29 July 2009


Yesterday, a post on Gina Trapani's Smarterware blog caught my eye - a link to a piece by Paul Graham titled "Maker's Schedule, Manager's Schedule." The crux of Graham's argument is this (with my ellipses):

"There are two types of schedule, which I'll call the manager's schedule and the maker's schedule. The manager's schedule is for bosses. It's embodied in the traditional appointment book, with each day cut into one hour intervals. You can block off several hours for a single task if you need to, but by default you change what you're doing every hour. ... But there's another way of using time that's common among people who make things, like programmers and writers. They generally prefer to use time in units of half a day at least. You can't write or program well in units of an hour. That's barely enough time to get started."

Initially, yesterday, I was struck by the clarity of Graham's analysis - and immediately associated myself with a "maker," because (as someone who writes a lot) I can relate to the challenge of wanting and needing uninterrupted time, and am all too familiar with the deadening impact of constant interruption.I woke up this morning and re-realized that I'm a "manager," with blocks of time diced up into neat little segments - an hour for this, a half-hour for that, 15 minutes for something else, all billed in neat 15 minute increments. But something wasn't sitting quite right with me about this; I was still feeling too connected to the frustration Graham expresses.

By this afternoon, I figured out that what was giving me pause is that I am basically a hybrid of the two types, the "maker" and the "manager." And it's probably true for most of my colleagues, too. We are managers: task managers, project managers, client relationship managers, new business-and-ideas managers, and so on. At the same time, we must also do: make calls, write plans and materials, think through how to present ideas or issues creatively and clearly, etc.

Occasionally, the frustration of this hybrid situation can become, well, frustrating; when you're trying to accomplish something that takes concentration, the things that break that concentration can look like skeet begging to be shot. Just as often, though, it's part of what makes my job exciting and engaging - not just the daily challenge of seeing tasks completed, but the dynamic nature of a job with many different facets. I'm rarely bored, and that's a lucky thing indeed.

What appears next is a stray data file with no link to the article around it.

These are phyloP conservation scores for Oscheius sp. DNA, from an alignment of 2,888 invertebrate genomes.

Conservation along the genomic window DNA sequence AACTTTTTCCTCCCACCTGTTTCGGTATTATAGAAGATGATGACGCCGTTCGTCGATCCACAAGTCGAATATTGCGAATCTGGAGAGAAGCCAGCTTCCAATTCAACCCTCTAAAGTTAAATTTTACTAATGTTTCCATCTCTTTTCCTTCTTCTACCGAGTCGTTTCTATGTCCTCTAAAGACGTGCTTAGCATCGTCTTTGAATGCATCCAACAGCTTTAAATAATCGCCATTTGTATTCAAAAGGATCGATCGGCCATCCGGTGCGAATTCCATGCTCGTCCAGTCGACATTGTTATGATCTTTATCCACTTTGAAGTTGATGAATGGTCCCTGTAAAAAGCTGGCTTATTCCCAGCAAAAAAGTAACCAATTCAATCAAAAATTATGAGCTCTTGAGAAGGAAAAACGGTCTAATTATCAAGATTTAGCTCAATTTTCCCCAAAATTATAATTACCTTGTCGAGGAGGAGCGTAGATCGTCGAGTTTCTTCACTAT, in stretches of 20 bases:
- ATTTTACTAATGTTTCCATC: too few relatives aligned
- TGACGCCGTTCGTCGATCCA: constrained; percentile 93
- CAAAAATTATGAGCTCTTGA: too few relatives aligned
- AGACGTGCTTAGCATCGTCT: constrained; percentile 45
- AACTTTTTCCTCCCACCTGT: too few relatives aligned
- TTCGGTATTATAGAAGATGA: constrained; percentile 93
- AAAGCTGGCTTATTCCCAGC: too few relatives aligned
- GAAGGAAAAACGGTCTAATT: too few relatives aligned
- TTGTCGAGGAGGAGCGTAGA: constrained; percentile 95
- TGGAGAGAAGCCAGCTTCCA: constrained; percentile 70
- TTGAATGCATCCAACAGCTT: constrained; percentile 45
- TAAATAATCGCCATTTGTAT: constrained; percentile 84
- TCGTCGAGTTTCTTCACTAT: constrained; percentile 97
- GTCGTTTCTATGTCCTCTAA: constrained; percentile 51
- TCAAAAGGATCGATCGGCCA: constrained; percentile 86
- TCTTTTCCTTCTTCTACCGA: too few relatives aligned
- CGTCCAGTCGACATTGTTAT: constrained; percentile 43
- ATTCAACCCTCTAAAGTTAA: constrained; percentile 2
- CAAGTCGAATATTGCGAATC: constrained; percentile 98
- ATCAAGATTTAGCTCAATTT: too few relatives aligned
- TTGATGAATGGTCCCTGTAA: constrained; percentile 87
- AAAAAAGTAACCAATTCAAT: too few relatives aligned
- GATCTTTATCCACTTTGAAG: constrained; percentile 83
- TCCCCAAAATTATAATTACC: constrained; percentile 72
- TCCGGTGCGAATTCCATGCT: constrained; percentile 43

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19 July 2009

Love the Bomb

If you read what I write here, then you may soon begin to notice a shift in this space. Methodical, not radical, but a shift nonetheless. The times, they are a changin’. What follows in the middle here is a bit of philosophizing (read: navel-gazing). Scroll down if you want to skip to the punch line. I’ll never know.
For years now, I have clung tightly to a particular perspective about the online universe—a philosophy, one might call it, born of my era, my own age, and my personality. Old enough to have gone through an adolescence that included computers but no internet; young enough (and technologically minded enough) to have embraced each piece of it as it arrived, and to have incorporated technology fully into my life. Old fashioned enough to believe that public personas matter, and that we must take care in cultivating them; young enough to see that the definition of an acceptable public persona has evolved and expanded greatly, and mostly for the better.

I started “blogging” on 17 September 2000, with this piece. Prior to that, I had done some web site dabbling here and there, but this piece, written while I worked at KPMG, was the beginning of something else entirely. I continued through that fall and early winter, twenty pieces written and made available to the world (archived here; my favorite remains this one), and it all felt slightly thrilling. The process was not without its ups and downs: I got up every day around 5am to write; and I had to convince a few people that my energy (and compulsion) in this arena was about meeting my own internal needs, and not a desire to create an endless stream of Times op-ed submissions.